In the age of artificial intelligence, how should you nurture talents for future careers that are unknown? In this article, Prof Roland Chin also shares the role of liberal arts education in universities in this era of AI.
by Professor Roland Chin
How to prepare students for future jobs that do not exist now and which we can’t even imagine today? This is a fundamental challenge facing educators around the world. By the time our students graduated, what they have learnt from university could be obsolete. Many mainstream professional jobs would have disappeared and new jobs unimagined before would be popping up. How do you ready our students for such a future?
In the age of artificial intelligence (AI), disruptive changes are happening everywhere. AI comes from Science, Technology, Engineering and Mathematics (STEM) and sounds like a STEM subject. AI is not just about a branch of knowledge. AI is everywhere and everything, encompassing all areas of education: from creative writing, music composition, financial services to healthcare. AI will disrupt all subject areas taught at the university level, as well as disrupting all job categories in the market.
What should university educators do to prepare our next generation for the unknown future? Should we still rely on traditional STEM education for mainstream jobs in the future world? In this article, I try to shed some light on this complex issue by looking at four trends that reflect the global trends of student talents and success, and discuss the role of liberal arts education in universities.
Trend 1: Expanding Population of Higher Education Worldwide and Talent Mobility
The global population of higher education has been expanding over the past decades and this growth is expected to continue over the next 10 years.1
According to the statistics and population estimation of 25 to 34 year-olds with tertiary education across the Organisation for Economic Co-operation and Development (OECD) and the Group of Twenty (G20) major economics countries,1 the percentage of youngsters with tertiary education in 2013 is 17 in China, and 14 percent from the United States and India.
If the trend continues in the next 10 years as it is likely to be, it was estimated that the population with a tertiary degree in China and India would increase to 27 percent and 23 percent respectively, while that of the United States’ would shrink to 8 percent. This is a major shift in the global talent landscape.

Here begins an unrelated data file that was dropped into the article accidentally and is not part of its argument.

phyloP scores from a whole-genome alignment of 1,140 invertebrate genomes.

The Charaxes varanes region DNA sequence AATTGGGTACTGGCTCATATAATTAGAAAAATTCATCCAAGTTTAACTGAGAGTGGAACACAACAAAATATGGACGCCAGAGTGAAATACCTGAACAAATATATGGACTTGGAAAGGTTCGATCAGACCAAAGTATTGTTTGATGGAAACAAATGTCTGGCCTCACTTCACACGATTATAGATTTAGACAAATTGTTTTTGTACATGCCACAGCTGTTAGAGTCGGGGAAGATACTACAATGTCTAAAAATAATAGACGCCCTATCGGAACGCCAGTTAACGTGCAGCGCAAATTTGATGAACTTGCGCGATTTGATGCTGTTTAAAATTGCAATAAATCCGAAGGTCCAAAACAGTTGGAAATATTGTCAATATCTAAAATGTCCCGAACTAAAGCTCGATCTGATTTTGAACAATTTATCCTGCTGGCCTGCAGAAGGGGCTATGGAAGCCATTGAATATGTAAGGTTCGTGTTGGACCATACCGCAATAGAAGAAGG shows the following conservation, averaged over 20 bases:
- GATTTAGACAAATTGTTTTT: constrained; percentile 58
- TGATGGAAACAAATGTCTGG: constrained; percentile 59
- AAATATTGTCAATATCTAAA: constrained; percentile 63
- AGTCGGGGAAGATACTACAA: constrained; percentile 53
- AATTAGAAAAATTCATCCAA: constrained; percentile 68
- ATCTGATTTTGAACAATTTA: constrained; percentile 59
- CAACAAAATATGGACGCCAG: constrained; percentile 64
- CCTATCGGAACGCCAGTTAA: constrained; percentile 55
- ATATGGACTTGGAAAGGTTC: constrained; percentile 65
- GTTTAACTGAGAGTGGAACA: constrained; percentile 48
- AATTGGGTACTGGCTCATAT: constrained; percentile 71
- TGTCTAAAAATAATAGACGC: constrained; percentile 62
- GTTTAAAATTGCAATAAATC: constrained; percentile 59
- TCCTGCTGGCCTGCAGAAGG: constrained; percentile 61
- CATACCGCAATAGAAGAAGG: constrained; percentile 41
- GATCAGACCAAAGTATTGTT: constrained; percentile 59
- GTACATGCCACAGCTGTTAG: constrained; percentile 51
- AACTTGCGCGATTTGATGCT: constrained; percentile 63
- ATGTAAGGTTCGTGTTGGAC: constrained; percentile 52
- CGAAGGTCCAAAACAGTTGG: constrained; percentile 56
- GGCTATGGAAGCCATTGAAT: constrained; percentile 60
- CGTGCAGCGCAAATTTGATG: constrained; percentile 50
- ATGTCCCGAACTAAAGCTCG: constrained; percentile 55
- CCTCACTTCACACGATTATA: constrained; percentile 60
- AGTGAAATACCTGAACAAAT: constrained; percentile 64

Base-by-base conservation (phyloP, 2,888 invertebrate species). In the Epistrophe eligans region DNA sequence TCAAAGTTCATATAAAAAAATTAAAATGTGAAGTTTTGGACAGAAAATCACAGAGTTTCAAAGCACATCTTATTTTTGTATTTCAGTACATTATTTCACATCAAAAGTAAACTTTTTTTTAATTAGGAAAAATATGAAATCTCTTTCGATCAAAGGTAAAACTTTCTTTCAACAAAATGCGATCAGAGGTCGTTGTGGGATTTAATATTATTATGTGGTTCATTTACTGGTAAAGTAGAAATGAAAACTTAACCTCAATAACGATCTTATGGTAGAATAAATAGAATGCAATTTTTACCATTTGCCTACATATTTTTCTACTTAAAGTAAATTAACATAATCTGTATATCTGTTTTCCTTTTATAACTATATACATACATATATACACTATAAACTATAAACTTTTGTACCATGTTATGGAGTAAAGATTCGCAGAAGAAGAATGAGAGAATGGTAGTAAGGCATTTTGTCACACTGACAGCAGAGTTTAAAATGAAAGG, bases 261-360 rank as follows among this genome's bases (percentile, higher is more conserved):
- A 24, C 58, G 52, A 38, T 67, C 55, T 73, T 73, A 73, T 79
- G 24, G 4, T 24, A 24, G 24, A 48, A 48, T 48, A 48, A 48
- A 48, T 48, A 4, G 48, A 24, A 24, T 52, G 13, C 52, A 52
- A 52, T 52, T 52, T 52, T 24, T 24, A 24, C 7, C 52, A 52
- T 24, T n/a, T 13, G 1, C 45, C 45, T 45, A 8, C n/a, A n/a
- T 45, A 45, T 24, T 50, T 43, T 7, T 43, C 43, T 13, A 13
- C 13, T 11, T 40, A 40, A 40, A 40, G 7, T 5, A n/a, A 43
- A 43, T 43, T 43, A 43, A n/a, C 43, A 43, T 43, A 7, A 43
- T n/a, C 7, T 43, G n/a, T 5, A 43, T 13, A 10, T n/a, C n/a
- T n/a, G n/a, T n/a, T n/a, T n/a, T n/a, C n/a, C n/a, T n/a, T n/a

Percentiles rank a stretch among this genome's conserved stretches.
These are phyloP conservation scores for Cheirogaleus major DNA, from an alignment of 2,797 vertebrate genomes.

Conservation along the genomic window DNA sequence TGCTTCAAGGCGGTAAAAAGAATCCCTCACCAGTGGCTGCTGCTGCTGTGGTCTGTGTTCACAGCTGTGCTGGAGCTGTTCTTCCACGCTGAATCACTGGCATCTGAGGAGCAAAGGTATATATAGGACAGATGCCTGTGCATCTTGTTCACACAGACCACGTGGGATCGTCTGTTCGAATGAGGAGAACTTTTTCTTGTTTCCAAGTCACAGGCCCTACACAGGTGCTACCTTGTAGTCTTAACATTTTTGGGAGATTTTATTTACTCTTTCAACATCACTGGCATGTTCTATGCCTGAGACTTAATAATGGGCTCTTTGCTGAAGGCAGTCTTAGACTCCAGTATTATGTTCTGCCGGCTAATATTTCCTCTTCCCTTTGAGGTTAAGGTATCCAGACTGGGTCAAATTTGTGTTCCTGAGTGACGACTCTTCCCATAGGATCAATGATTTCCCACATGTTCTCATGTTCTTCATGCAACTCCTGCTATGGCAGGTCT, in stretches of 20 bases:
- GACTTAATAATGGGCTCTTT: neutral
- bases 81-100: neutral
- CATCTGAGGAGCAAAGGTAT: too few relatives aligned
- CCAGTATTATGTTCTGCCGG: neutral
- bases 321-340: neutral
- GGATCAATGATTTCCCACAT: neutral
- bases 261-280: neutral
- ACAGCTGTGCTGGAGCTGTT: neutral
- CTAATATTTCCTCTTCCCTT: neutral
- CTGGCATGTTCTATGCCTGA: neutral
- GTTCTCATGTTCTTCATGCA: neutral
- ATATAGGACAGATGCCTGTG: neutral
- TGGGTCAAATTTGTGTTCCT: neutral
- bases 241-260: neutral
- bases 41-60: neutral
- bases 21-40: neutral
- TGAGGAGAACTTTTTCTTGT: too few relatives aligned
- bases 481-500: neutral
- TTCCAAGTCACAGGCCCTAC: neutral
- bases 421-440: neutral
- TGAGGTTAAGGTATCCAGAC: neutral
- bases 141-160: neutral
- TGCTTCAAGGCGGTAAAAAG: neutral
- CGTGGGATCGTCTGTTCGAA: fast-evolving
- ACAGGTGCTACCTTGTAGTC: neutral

Projecting into the global talent pool in 2030, only seven countries in G20 would have a positive growth of young population with tertiary degrees. China and India will account for the lion’s share of the talent growth in the world in the next 10 years.
The country who wins the talent war will most likely also win the world. In a connected globalised world, talents always seek the best place where their potential will be developed to the fullest extent possible. History tells us that the occasional rise in nationalism in some parts of the world that curtails the flow of global talent is only a temporary glitch. Talents are mobile. Therefore, students should be prepared to move across geographic and national boundaries for their future careers according to the talent demands of different countries.
Trend 2: Education vs. Skills Demand
There is no universally accepted definition of student success. Let us take a reference from a comprehensive literature review conducted by York, Gibson & Rankin 2018.2 They came up with a model and identified six key indicators of student success:
- Academic achievement
- Skills and competences
- Learning outcomes
- Career success
This model maps academic success as defined by an education ideal. However, the real world has no place for educational ideal. The real world is that all the people who shape students’ future including governments, parents, employers and peers tend to look at only one area: career success.
What does it take for students to succeed in career? To answer this question, we have to find out what the society needs. A recent survey from The Future of Jobs Report published and revealed the trend of skills demand in 2018 and 2022.3 By 2022, the top 10 skills demand will have shifted significantly.
The survey findings suggest within a short span of four years: trustworthiness is out. Technology design and programming is in. Coordination and time management is out. Systems analysis and evaluation is in.
So, the trend suggests human-oriented value-based skills are out while hard-core cold-headed skills are in. Long gone are the core skills we cherished 10 to 20 years ago, like people skills, communication skills, teamwork, commitment, sense of responsibility, enthusiasm and positive work attitude. In the A.I. Age, these will sound like stone-age job specifications.